With the live footage of people chanting Bella Ciao, or “Goodbye Beautiful”, from their balconies in Italy after the coronavirus outbreak in the country, Italians have not stopped singing away the pain and hard times like they have always done. This is an ingrained trait of the Italian people that makes them no different from the Egyptians in times of hardship. But what else do Italians and Egyptians, Alexandrians in particular, share?
A few weeks ago, just before the coronavirus crisis took over, I had the pleasure of meeting Nadim Kanawati, the grandson of Italian immigrants who arrived in Alexandria by ship in the 19th century, to find out what connects Italians and Egyptians together and discover a bond that remains very distinctive in Alexandria today.
Had you lived in neighbourhoods like Heliopolis and Zamalek in Cairo in the period between the world wars, then if you have fallen ill you could have gone to see a Syrian doctor. You could have bought your shoes from an Armenian trader, eaten Italian food, and been cooked for by a Greek chef in a restaurant owned by an English lady. You could have spoken French and Arabic with all kinds of neighbours of various religions and backgrounds.
In Alexandria, this diversity was even more intense. Different nationalities mixed and mingled with Egyptian society, the most distinguished of which were the Greeks and Italians. In fact, this was the foundation of inter-war Alexandria. On a tour around the Mansheya district of Alexandria named after the Italian architect Francesco Mancini, Kanawati accompanies me on a walk down memory lane.
We come first to St Catherine’s Cathedral, the Roman Catholic Cathedral located in the heart of Mansheya. Built in 1845 and inaugurated in 1847 and based on a mix of Neo-Baroque and Neo-classical styles by the Italian architect Father Serafino da Baceno, the façade that exists today was added in 1920 by architect Mario Avena. It is famous for being the burial place of exiled Italian king Victor Emmanuel III, also the name of a square in the Smouha district of Alexandria, before his remains were moved to Italy in 2017.
The wedding of Odette Pace, the sister of Nadim’s grandmother, 1954. Lady Pace is seen second from right, Nadim’s father, Samir Kanawati, as a little boy in shorts with his brother Karim and sister Marie Theresa (photo courtesy of Nadim Kanawati)
As we head to nearby ِAhmed Orabi Square, Kanawati recalls that “my paternal great-great grandfather Nicola Pace, who was Italian Maltese, arrived at this gate of east and west by ship with his parents Aloisio Pace, who was Italian, and his mother Lucrezia Laguna, who was Maltese. They came to live in this coastal cosmopolitan city in 1840.”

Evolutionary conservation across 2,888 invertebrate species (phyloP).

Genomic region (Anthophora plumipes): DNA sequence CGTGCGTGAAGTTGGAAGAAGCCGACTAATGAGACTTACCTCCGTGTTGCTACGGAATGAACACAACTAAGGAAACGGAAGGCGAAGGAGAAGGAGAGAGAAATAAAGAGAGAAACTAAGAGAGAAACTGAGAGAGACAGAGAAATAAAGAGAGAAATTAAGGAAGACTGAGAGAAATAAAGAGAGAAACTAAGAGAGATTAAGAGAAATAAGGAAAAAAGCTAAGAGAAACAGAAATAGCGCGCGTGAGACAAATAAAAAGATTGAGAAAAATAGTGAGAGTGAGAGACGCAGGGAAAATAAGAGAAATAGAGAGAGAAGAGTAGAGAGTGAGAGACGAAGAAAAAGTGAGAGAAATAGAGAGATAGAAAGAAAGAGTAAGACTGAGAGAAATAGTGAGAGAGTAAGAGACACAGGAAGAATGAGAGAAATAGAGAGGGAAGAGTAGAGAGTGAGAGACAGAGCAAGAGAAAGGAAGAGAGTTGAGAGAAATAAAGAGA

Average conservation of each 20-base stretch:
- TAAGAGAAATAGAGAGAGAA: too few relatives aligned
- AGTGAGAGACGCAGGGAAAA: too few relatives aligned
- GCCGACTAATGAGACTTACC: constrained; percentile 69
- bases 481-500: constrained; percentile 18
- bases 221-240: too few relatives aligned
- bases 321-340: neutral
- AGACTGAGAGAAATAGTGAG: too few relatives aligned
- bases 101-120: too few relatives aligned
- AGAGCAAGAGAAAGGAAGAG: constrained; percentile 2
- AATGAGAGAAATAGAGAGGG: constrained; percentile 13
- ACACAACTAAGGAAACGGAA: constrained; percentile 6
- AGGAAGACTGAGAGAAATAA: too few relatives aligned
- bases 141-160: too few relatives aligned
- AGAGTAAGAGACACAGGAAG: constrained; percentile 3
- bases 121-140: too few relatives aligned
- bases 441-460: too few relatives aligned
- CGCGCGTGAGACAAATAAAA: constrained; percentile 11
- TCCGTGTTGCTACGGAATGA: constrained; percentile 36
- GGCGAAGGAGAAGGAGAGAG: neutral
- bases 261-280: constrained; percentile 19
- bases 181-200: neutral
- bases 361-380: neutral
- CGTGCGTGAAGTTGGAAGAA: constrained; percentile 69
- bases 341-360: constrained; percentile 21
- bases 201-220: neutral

His great grandfather spent his childhood in Alexandria between 1867 and 1873 and got married when he was 22 years old at the same time that his parents’ business was flourishing. Pace married Josephina Calvara, an Austrian woman, giving birth to their first son Alfredo Pace, Kanawati’s great grandfather. When he was 18, Alfredo received British citizenship because Malta had been colonised by Britain. Later, he married Ivona Lafrance, who was French, and gave birth to Lilianna Pace, his grandmother, who married Charles Kanawati, who was Levantine.
Kanawati’s Italian descent played a notable role in his upbringing. He recalls that his great grandfather was one of the first Italians to graduate from the Italian College of Surgeons, the first surgeons college established in Egypt in Alexandria and connected to a similar one in Turin in Italy.
Cecil Hotel, Downtown Alexandria (photo: Hisham Abdel-Ati)
Meeting Osama Moharram, the founder of InMagazine in Alexandria two years ago, Kanawati and Moharam found they shared similar interests.
“As a group of young people passionate about history and liking to read a lot about it, we wanted to revive the history of Alexandria for young people in particular. So, we started brainstorming on how to make it more interesting for the younger generations, rather than just giving them information in the form of books,” Moharram said.
It was devastating to find out that many young people in Alexandria did not know much about the landmarks they passed by on a daily basis, and that they knew very little about the rich heritage of this cosmopolitan city.
After some disappointments because “no one is going to be interested in history, and you need a big budget to do it and the right tools,” and so on, Moharram and his team followed their passion and founded InMagazine as a cultural initiative in 2011, officially launching its website in 2013.
Breaking all the rules and ignoring all the put-downs, the InMagazine team has succeeded in creating more than eight exhibitions in Alexandria and an ongoing campaign called “Love Alexandria” to support tourism in the coastal city. In addition to a book called The Big Square, a number of projects including a tourist information centre, a gift shop, and a number of short documentaries on Alexandria have been created.
Italian-designed building, Fouad Street (photo: Mohamed Al-Sayed)
“We ignored all the setbacks and decided to follow our passion with the tools we had, starting by making short videos on old restaurants in Alex such as the Santa Lucia and Chez Gaby [Italian restaurants in the downtown area] and on some museums. That was until I met Nadim and another friend who wanted to collaborate on a project about the Italian community in Alex,” Moharram recalls.